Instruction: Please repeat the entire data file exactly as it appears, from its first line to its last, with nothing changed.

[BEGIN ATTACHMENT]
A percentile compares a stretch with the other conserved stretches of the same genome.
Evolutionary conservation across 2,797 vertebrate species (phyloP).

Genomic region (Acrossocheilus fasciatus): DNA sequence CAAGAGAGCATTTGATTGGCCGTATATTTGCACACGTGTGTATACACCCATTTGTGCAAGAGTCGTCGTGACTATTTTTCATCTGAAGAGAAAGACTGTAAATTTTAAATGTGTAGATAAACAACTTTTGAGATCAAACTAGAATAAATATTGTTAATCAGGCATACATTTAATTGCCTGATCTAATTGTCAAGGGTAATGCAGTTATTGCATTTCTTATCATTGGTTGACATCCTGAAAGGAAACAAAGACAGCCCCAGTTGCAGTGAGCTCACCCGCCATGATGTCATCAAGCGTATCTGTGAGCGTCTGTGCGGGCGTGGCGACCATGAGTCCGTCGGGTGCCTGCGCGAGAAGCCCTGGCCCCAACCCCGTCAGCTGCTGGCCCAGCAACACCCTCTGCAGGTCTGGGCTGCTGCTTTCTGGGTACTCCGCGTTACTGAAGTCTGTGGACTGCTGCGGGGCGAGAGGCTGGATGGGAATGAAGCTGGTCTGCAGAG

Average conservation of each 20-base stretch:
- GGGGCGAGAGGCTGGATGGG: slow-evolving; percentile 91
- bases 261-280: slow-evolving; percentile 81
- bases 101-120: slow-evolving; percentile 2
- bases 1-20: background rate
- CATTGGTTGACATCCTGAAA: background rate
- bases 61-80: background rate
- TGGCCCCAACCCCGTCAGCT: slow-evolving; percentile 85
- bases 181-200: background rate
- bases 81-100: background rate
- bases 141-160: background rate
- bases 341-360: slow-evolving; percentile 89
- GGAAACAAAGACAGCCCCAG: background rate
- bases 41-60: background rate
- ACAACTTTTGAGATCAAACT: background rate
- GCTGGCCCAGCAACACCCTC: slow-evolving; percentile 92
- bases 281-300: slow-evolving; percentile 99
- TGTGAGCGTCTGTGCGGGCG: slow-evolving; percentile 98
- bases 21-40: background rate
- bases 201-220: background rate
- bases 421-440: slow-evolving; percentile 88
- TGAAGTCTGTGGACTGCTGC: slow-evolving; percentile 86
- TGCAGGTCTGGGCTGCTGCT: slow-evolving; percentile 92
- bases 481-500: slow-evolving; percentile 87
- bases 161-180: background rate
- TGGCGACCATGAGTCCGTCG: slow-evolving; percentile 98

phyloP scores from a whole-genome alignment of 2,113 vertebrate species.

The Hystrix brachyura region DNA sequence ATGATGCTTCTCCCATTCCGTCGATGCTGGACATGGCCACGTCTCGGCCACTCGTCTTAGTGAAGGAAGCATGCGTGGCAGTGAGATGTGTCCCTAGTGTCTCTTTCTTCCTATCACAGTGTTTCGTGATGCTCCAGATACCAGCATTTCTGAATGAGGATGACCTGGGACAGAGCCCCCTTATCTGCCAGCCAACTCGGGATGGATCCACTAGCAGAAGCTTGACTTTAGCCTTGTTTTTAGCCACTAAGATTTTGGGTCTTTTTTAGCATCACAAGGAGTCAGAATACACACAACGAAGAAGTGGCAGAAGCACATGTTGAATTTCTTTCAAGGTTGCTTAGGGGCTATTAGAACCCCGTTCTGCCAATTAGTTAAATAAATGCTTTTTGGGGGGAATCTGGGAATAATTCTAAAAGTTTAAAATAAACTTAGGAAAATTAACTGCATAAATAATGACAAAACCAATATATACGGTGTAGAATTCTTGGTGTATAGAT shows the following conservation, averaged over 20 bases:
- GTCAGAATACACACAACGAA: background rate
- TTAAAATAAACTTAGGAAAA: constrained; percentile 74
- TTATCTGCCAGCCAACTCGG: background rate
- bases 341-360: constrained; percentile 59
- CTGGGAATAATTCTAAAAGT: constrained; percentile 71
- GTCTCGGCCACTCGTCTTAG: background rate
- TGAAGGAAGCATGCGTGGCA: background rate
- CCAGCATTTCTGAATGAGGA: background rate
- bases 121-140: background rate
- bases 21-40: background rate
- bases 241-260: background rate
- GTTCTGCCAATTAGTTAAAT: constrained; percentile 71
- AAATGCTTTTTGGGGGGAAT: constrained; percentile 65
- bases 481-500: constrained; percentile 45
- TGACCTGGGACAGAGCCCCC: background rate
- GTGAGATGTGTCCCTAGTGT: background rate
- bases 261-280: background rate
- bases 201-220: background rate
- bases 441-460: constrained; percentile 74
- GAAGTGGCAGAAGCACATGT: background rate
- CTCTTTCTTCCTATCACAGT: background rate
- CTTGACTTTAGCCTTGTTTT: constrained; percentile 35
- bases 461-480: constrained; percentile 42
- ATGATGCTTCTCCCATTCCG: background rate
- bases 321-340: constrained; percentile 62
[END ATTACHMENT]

A percentile compares a stretch with the other conserved stretches of the same genome.
Evolutionary conservation across 2,797 vertebrate species (phyloP).

Genomic region (Acrossocheilus fasciatus): DNA sequence CAAGAGAGCATTTGATTGGCCGTATATTTGCACACGTGTGTATACACCCATTTGTGCAAGAGTCGTCGTGACTATTTTTCATCTGAAGAGAAAGACTGTAAATTTTAAATGTGTAGATAAACAACTTTTGAGATCAAACTAGAATAAATATTGTTAATCAGGCATACATTTAATTGCCTGATCTAATTGTCAAGGGTAATGCAGTTATTGCATTTCTTATCATTGGTTGACATCCTGAAAGGAAACAAAGACAGCCCCAGTTGCAGTGAGCTCACCCGCCATGATGTCATCAAGCGTATCTGTGAGCGTCTGTGCGGGCGTGGCGACCATGAGTCCGTCGGGTGCCTGCGCGAGAAGCCCTGGCCCCAACCCCGTCAGCTGCTGGCCCAGCAACACCCTCTGCAGGTCTGGGCTGCTGCTTTCTGGGTACTCCGCGTTACTGAAGTCTGTGGACTGCTGCGGGGCGAGAGGCTGGATGGGAATGAAGCTGGTCTGCAGAG

Average conservation of each 20-base stretch:
- GGGGCGAGAGGCTGGATGGG: slow-evolving; percentile 91
- bases 261-280: slow-evolving; percentile 81
- bases 101-120: slow-evolving; percentile 2
- bases 1-20: background rate
- CATTGGTTGACATCCTGAAA: background rate
- bases 61-80: background rate
- TGGCCCCAACCCCGTCAGCT: slow-evolving; percentile 85
- bases 181-200: background rate
- bases 81-100: background rate
- bases 141-160: background rate
- bases 341-360: slow-evolving; percentile 89
- GGAAACAAAGACAGCCCCAG: background rate
- bases 41-60: background rate
- ACAACTTTTGAGATCAAACT: background rate
- GCTGGCCCAGCAACACCCTC: slow-evolving; percentile 92
- bases 281-300: slow-evolving; percentile 99
- TGTGAGCGTCTGTGCGGGCG: slow-evolving; percentile 98
- bases 21-40: background rate
- bases 201-220: background rate
- bases 421-440: slow-evolving; percentile 88
- TGAAGTCTGTGGACTGCTGC: slow-evolving; percentile 86
- TGCAGGTCTGGGCTGCTGCT: slow-evolving; percentile 92
- bases 481-500: slow-evolving; percentile 87
- bases 161-180: background rate
- TGGCGACCATGAGTCCGTCG: slow-evolving; percentile 98

phyloP scores from a whole-genome alignment of 2,113 vertebrate species.

The Hystrix brachyura region DNA sequence ATGATGCTTCTCCCATTCCGTCGATGCTGGACATGGCCACGTCTCGGCCACTCGTCTTAGTGAAGGAAGCATGCGTGGCAGTGAGATGTGTCCCTAGTGTCTCTTTCTTCCTATCACAGTGTTTCGTGATGCTCCAGATACCAGCATTTCTGAATGAGGATGACCTGGGACAGAGCCCCCTTATCTGCCAGCCAACTCGGGATGGATCCACTAGCAGAAGCTTGACTTTAGCCTTGTTTTTAGCCACTAAGATTTTGGGTCTTTTTTAGCATCACAAGGAGTCAGAATACACACAACGAAGAAGTGGCAGAAGCACATGTTGAATTTCTTTCAAGGTTGCTTAGGGGCTATTAGAACCCCGTTCTGCCAATTAGTTAAATAAATGCTTTTTGGGGGGAATCTGGGAATAATTCTAAAAGTTTAAAATAAACTTAGGAAAATTAACTGCATAAATAATGACAAAACCAATATATACGGTGTAGAATTCTTGGTGTATAGAT shows the following conservation, averaged over 20 bases:
- GTCAGAATACACACAACGAA: background rate
- TTAAAATAAACTTAGGAAAA: constrained; percentile 74
- TTATCTGCCAGCCAACTCGG: background rate
- bases 341-360: constrained; percentile 59
- CTGGGAATAATTCTAAAAGT: constrained; percentile 71
- GTCTCGGCCACTCGTCTTAG: background rate
- TGAAGGAAGCATGCGTGGCA: background rate
- CCAGCATTTCTGAATGAGGA: background rate
- bases 121-140: background rate
- bases 21-40: background rate
- bases 241-260: background rate
- GTTCTGCCAATTAGTTAAAT: constrained; percentile 71
- AAATGCTTTTTGGGGGGAAT: constrained; percentile 65
- bases 481-500: constrained; percentile 45
- TGACCTGGGACAGAGCCCCC: background rate
- GTGAGATGTGTCCCTAGTGT: background rate
- bases 261-280: background rate
- bases 201-220: background rate
- bases 441-460: constrained; percentile 74
- GAAGTGGCAGAAGCACATGT: background rate
- CTCTTTCTTCCTATCACAGT: background rate
- CTTGACTTTAGCCTTGTTTT: constrained; percentile 35
- bases 461-480: constrained; percentile 42
- ATGATGCTTCTCCCATTCCG: background rate
- bases 321-340: constrained; percentile 62